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Microvasc Res. 2016 Sep;107:39-45. doi: 10.1016/j.mvr.2016.04.010. Epub 2016 Apr 27.

Topical menthol increases cutaneous blood flow.

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The Pennsylvania State University, University Park, PA 16802, United States.
The Pennsylvania State University, University Park, PA 16802, United States. Electronic address:


Menthol, the active ingredient in several topically applied analgesics, activates transient receptor potential melastatin 8 (TRPM8) receptors on sensory nerves and on the vasculature inducing a cooling sensation on the skin. Ilex paraguariensis is also a common ingredient in topical analgesics that has potential vasoactive properties and may alter the mechanisms of action of menthol. We sought to characterize the microvascular effects of topical menthol and ilex application and to determine the mechanism(s) through which these compounds may independently and combined alter cutaneous blood flow. We hypothesized that menthol would induce vasoconstriction and that ilex would not alter skin blood flow (SkBF). Three separate protocols were conducted to examine menthol and ilex-mediated changes in SkBF. In protocol 1, placebo, 4% menthol, 0.7% ilex, and combination menthol+ilex gels were applied separately to the skin and red cell flux was continuously measured utilizing laser speckle contrast imaging (LSCI). In protocol 2, seven concentrations of menthol gel (0.04%, 0.4%, 1%, 2%, 4%, 7%, 8%) were applied to the skin to model the dose-response curve. In protocol 3, placebo, menthol, ilex, and menthol+ilex gels were applied to skin under local thermal control (34°C) both with and without sensory nerve blockage (topical lidocaine 4%). Post-occlusive reactive hyperemia (PORH) and local heating (42°C) protocols were conducted to determine the relative contribution of endothelium derived hyperpolarizing factors (EDHFs)/sensory nerves and nitric oxide (NO), respectively. Red cell flux was normalized to mean arterial pressure expressed as cutaneous vascular conductance (CVC: flux·mmHg(-1)) in all protocols. Topical menthol application increased SkBF compared to placebo (3.41±0.33 vs 1.1±0.19CVC: p<0.001). During the dose-response, SkBF increased with increasing doses of menthol (main effect, p<0.05) with an ED50 of 1.0%. Similarly, SkBF was increased after menthol application during PORH (3.62±0.29 vs. 2.50±0.21flux·mmHg(-1); p<0.001), but not local heating (2.98±0.24 vs 2.86±0.32flux·mmHg(-1); p=0.44). Concurrent sensory nerve inhibition attenuated menthol-mediated vasodilation at thermoneutral baseline (1.29±0.19flux·mmHg(-1); p<0.001) and during PORH (2.79±0.28flux·mmHg(-1); p<0.001), but not during local heating (3.45±0.21flux·mmHg(-1); p=0.1). Topically applied menthol, but not ilex, dose-dependently increases blood flow in the cutaneous microvasculature. This increase in blood flow is mediated, in-part by sensory nerves and EDHFs.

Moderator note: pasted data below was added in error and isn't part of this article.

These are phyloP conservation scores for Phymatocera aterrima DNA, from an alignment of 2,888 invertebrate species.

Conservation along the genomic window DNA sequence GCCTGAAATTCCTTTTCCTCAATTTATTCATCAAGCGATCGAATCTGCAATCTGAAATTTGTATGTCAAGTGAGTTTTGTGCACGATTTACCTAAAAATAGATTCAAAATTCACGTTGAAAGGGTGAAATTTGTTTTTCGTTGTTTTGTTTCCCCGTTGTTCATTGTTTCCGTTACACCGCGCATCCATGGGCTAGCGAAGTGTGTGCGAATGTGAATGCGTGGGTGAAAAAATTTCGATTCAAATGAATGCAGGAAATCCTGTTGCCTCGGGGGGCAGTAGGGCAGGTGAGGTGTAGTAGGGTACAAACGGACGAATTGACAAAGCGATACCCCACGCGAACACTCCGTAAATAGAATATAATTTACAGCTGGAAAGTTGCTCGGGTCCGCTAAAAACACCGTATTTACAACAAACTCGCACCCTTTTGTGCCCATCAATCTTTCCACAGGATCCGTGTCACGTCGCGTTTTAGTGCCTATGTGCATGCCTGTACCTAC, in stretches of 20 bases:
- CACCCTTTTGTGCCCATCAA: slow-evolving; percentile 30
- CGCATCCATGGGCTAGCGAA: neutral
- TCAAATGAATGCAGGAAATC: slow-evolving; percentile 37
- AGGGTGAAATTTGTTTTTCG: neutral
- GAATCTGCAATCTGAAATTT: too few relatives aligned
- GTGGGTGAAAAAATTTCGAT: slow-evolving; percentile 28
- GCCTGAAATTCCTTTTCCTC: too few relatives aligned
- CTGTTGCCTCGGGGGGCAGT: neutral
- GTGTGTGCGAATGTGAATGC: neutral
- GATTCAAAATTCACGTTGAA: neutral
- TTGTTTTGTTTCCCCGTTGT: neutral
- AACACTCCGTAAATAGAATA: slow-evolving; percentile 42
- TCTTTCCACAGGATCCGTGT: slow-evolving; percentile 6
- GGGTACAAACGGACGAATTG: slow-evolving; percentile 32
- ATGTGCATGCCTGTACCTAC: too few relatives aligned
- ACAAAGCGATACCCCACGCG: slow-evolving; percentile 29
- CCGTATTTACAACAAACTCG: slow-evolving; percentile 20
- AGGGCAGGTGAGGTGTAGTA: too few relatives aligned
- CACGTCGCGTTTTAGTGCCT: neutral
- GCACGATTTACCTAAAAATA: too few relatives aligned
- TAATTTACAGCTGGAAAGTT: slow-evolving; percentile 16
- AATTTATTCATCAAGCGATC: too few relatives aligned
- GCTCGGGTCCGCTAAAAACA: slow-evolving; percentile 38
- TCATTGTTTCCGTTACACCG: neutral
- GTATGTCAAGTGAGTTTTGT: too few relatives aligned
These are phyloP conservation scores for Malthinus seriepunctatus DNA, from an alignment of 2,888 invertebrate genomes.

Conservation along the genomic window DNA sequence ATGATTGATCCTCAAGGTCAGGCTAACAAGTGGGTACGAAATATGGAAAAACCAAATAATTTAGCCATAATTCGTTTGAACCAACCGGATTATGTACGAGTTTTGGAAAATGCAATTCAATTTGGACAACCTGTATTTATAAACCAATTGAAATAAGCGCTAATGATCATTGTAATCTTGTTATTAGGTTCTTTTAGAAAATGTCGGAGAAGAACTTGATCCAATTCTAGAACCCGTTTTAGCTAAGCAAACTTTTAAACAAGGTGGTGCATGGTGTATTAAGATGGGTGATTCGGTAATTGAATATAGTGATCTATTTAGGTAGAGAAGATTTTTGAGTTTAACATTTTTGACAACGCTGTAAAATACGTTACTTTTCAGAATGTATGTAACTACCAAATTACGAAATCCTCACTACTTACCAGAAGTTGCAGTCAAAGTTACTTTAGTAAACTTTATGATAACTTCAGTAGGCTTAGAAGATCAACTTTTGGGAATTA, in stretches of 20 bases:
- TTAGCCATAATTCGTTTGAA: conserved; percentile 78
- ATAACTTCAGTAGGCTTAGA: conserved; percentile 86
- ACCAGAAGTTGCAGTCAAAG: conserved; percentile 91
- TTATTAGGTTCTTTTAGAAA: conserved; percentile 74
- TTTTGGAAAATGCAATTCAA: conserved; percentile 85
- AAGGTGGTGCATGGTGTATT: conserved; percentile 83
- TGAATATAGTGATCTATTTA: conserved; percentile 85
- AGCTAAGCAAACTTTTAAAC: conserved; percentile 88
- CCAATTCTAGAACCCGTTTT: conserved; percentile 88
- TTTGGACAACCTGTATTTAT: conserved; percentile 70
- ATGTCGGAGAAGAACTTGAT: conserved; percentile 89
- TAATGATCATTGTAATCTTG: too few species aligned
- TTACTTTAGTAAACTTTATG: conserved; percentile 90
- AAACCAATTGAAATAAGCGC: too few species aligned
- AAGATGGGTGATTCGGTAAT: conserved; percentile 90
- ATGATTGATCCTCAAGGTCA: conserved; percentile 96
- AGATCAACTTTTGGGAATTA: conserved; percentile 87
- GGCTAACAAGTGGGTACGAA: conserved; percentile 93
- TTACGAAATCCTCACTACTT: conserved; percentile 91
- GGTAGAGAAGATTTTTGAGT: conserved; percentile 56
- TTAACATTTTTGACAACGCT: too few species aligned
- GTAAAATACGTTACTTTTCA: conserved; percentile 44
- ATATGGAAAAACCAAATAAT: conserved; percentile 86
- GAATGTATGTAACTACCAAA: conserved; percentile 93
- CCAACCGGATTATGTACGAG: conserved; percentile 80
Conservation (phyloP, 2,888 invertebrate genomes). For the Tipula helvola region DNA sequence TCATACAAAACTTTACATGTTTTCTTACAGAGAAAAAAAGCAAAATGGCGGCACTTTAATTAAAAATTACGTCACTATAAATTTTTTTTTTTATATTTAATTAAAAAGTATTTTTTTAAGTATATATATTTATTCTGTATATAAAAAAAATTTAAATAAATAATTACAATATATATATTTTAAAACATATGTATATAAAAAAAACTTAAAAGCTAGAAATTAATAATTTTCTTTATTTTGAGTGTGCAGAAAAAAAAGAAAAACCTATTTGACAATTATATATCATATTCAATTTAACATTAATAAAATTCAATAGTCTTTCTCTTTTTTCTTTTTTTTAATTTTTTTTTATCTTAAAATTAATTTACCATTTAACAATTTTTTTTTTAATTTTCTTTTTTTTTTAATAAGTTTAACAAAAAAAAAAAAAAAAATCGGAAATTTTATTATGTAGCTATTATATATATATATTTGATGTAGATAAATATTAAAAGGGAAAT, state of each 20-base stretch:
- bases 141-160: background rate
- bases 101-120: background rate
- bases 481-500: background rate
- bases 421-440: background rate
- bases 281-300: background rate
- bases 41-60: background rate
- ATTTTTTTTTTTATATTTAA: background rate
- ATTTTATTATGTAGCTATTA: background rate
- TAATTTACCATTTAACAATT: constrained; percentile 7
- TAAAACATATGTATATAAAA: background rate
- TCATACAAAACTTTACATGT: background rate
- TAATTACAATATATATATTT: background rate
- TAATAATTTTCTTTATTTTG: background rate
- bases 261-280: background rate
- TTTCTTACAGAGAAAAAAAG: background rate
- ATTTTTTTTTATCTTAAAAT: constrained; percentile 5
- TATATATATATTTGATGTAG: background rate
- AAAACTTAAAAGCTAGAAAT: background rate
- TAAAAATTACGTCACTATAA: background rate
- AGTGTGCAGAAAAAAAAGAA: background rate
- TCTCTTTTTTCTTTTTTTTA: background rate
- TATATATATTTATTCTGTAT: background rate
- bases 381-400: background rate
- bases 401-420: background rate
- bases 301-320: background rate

Cutaneous; Ilex paraguariensis; Menthol; Microvascular; TRPM8

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